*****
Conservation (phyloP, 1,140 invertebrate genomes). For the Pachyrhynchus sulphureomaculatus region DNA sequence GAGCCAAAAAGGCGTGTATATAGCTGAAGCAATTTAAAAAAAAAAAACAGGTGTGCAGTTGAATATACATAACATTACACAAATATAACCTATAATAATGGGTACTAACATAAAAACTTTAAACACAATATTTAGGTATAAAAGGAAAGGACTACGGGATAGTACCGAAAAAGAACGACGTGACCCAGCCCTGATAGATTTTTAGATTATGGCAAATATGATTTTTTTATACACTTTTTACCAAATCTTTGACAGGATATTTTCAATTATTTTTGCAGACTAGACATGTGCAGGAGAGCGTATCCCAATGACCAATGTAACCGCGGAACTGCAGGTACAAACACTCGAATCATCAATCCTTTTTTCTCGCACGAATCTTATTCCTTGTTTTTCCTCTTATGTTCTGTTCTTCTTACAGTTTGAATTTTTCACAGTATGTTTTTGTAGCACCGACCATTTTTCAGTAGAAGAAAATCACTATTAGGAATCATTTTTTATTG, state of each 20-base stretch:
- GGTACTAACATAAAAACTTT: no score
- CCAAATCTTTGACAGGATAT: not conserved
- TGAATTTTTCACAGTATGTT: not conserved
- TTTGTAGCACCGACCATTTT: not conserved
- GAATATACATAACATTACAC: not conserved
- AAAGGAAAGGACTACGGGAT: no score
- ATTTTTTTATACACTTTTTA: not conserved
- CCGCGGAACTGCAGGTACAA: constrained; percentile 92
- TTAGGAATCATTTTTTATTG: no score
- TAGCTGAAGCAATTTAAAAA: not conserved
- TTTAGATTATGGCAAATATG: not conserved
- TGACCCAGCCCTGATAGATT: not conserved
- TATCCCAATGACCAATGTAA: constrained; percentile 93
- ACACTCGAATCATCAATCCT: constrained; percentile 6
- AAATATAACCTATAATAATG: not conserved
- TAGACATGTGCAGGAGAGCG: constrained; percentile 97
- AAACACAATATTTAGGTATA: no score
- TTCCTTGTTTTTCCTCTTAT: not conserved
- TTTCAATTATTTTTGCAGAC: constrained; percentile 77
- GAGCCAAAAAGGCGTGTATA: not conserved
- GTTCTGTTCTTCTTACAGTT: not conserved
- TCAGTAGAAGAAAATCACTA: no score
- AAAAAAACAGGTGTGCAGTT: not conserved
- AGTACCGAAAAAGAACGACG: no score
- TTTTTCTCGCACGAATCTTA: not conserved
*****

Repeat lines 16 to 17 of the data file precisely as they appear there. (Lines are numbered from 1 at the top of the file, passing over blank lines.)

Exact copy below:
- AAATATAACCTATAATAATG: not conserved
- TAGACATGTGCAGGAGAGCG: constrained; percentile 97